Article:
Mountain Project page: http://www.mountainproject.com/v/true-grit/106483563. Grayson Highlands Bouldering Guidebook (page 60).

-Big thanks to CJ Yunger for all the awesome photos!

Seasonal Closure Updates; Listening Rock & Picnic Areas.

8 Apr

Hello folks!

Nathan Blakeslee and friends enjoying the scenery from the Buzzard Rock Overlook along the LRT

Some good news for anyone who will be visiting GHSP in hopes of wrestling pebbles and pulling crimps at 5,000ft. The gate to the Listening Rock Trail (LRT) is now officially opened for the season (providing another snowstorm doesn’t hit). The Picnic Area, however, is not yet open. The Picnic Area was hit pretty hard by winter weather and the park hasn’t yet finished prepping the area for this season’s visitation. Soon though! I will post as soon as I hear that Picnic too, has open access. Have fun bouldering on some of GHSP’s finest along the LRT, and as always, please be respectful of other park visitors and be mindful of appropriate ethics anywhere you go.

Grayson Highlands Bouldering & Stewardship Weekend, 2014

28 Mar

 

GHSP Event PanoKeep close to Nature’s heart… and break clear away, once in awhile, and climb a mountain or spend a week in the woods. Wash your spirit clean.”
-John Muir
This upcoming Memorial Weekend, the 24th and 25th of May, 2014, will mark the 2nd GHSP Stewardship and Bouldering Weekend. Last year we all got together and tackled the goal of building Virginia’ very first State Park Bouldering Trail. With 40 volunteers and the Access Fund Trail Crew we accomplished our goal. This year we will not be building trails, but rather cleaning up trash in the park’s boulderfields, scrubbing chalk off of the most popular boulders, and hardening select landing areas to prevent future erosion. If you are able, please bring your own water gun to the event to help wash chalk off of the boulders!-Free one-night camping for volunteers (night of the 24th)
-Free park admission (24th-25th)
-Chance to support the new Southwest Virginia Climbing Coalition and win some great swag in the raffle!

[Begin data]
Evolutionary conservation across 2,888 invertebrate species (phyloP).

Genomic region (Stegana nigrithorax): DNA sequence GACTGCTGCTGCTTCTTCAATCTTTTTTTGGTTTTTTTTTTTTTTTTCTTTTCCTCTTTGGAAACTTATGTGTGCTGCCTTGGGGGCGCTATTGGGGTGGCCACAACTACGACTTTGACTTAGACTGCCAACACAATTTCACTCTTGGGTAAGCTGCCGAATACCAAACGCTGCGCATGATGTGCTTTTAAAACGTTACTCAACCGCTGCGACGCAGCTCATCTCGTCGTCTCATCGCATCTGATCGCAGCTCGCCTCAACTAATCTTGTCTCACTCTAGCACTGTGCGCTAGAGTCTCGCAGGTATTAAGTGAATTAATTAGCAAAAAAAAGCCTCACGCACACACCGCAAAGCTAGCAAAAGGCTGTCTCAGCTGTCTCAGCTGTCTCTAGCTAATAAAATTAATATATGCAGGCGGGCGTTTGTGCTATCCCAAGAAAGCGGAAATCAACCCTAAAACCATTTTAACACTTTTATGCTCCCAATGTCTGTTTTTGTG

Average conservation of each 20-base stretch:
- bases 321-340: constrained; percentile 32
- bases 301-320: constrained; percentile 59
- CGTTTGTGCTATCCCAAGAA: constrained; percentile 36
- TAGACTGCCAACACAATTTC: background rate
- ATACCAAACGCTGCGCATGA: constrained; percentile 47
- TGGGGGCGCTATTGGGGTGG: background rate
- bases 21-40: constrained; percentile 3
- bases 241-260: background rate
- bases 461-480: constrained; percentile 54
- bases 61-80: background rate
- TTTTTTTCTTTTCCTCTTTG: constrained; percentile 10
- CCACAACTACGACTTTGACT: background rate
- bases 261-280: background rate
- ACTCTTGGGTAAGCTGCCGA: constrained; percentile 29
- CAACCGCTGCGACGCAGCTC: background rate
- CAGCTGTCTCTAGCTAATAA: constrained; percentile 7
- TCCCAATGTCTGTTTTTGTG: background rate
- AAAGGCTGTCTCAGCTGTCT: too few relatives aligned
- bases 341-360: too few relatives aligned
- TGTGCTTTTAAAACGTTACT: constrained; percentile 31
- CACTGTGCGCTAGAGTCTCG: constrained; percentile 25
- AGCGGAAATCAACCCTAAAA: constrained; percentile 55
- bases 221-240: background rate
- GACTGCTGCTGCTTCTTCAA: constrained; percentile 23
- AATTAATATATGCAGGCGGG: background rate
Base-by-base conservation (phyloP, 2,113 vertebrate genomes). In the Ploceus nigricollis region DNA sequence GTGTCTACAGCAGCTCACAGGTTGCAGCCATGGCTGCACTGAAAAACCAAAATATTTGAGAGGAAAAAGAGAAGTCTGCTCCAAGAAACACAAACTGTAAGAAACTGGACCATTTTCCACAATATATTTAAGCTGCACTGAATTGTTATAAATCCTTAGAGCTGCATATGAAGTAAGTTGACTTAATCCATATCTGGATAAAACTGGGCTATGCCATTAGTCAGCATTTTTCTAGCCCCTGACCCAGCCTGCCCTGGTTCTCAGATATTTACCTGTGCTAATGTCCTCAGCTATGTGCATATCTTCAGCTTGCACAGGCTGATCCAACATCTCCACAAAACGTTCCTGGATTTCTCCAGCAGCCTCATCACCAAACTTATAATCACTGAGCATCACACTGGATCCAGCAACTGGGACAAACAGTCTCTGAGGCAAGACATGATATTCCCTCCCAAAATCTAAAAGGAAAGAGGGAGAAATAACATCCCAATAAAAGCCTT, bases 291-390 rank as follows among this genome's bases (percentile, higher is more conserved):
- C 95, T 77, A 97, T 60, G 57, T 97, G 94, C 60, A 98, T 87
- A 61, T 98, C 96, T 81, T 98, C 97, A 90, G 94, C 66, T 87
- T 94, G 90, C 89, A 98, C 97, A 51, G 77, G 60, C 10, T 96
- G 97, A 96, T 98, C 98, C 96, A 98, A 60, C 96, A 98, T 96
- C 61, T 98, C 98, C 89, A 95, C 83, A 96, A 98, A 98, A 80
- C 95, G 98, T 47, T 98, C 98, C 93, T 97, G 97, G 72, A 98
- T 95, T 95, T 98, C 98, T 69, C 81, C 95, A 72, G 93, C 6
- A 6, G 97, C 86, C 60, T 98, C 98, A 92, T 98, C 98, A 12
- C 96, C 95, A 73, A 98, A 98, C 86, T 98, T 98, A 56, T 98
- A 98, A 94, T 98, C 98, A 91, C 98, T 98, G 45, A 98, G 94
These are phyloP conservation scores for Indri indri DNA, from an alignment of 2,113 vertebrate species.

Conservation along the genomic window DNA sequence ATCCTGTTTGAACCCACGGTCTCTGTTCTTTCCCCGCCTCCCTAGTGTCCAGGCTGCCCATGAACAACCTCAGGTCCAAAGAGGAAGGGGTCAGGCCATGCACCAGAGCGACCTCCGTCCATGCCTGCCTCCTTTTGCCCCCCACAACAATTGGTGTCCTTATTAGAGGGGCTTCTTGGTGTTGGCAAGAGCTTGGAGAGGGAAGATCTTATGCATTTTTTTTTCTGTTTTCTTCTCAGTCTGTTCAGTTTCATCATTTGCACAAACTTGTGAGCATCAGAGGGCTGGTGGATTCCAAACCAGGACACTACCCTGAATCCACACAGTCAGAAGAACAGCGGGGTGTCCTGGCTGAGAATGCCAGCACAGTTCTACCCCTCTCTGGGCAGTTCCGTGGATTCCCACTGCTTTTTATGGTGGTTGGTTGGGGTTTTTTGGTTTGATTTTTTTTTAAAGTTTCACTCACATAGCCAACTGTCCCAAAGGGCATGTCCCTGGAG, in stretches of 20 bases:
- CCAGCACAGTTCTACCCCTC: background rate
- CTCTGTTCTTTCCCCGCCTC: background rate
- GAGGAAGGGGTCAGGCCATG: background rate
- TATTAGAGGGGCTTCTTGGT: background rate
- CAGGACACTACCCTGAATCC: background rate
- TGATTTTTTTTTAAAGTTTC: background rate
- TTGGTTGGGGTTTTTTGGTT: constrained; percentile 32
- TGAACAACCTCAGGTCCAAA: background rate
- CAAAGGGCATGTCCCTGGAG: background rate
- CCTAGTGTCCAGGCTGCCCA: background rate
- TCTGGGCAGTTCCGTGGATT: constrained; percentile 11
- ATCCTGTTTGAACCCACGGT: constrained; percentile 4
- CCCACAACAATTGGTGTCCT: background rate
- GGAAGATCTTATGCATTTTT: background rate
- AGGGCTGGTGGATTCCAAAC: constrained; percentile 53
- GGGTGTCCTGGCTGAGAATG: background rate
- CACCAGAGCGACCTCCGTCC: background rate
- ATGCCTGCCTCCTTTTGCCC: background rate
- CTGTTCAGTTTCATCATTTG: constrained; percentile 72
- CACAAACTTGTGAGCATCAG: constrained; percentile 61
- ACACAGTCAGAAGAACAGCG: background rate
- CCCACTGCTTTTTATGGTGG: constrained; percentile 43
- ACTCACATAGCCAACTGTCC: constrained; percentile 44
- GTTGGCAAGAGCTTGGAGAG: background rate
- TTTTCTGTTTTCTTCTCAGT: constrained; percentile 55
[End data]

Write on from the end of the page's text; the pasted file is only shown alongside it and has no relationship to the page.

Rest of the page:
-Climb VA’s steepest crimps with friends!Saturday, the 24th, we will focus on rock armoring the landings for some of the most popular GHSP boulders, and boulderfield trash pick-up. Sunday, the 25th, we will spread out throughout the park and scrub chalk off of the most popular boulders (bring a water gun with you to the event!).

After we accomplish out stewardship goals on the 24th & 25th, probably around 1:00 or 1:30pm, we will stop working and climb some boulders until the sun starts to set. As the sun sets on the 24th we will have a raffle in support of the newly formed Southwest Virginia Climbers Coalition (SVCC).

Currently sponsoring the event and raffle are HippyTree, Giddy, and Evolv. Likewise, GHSP Bouldering Guidebooks and boulderfield maps will be included in the raffle. After the raffle we will all hang out around the fire, or dance and sing and stomp and play music (<ahem> if you play guitar, banjo, or fiddle bring yours and play that thing) around the cabin and have a good time. The 2014 Stewardship Weekend will be quite informal, grassroots, and is in no way a competition aside from the prize for who collects the most trash. This will purely be focused on stewardship, hanging out, getting to know other climbers, and climbing some awesome GHSP boulders together. If you are planning to attend, please click and indicate that you are here on Facebook!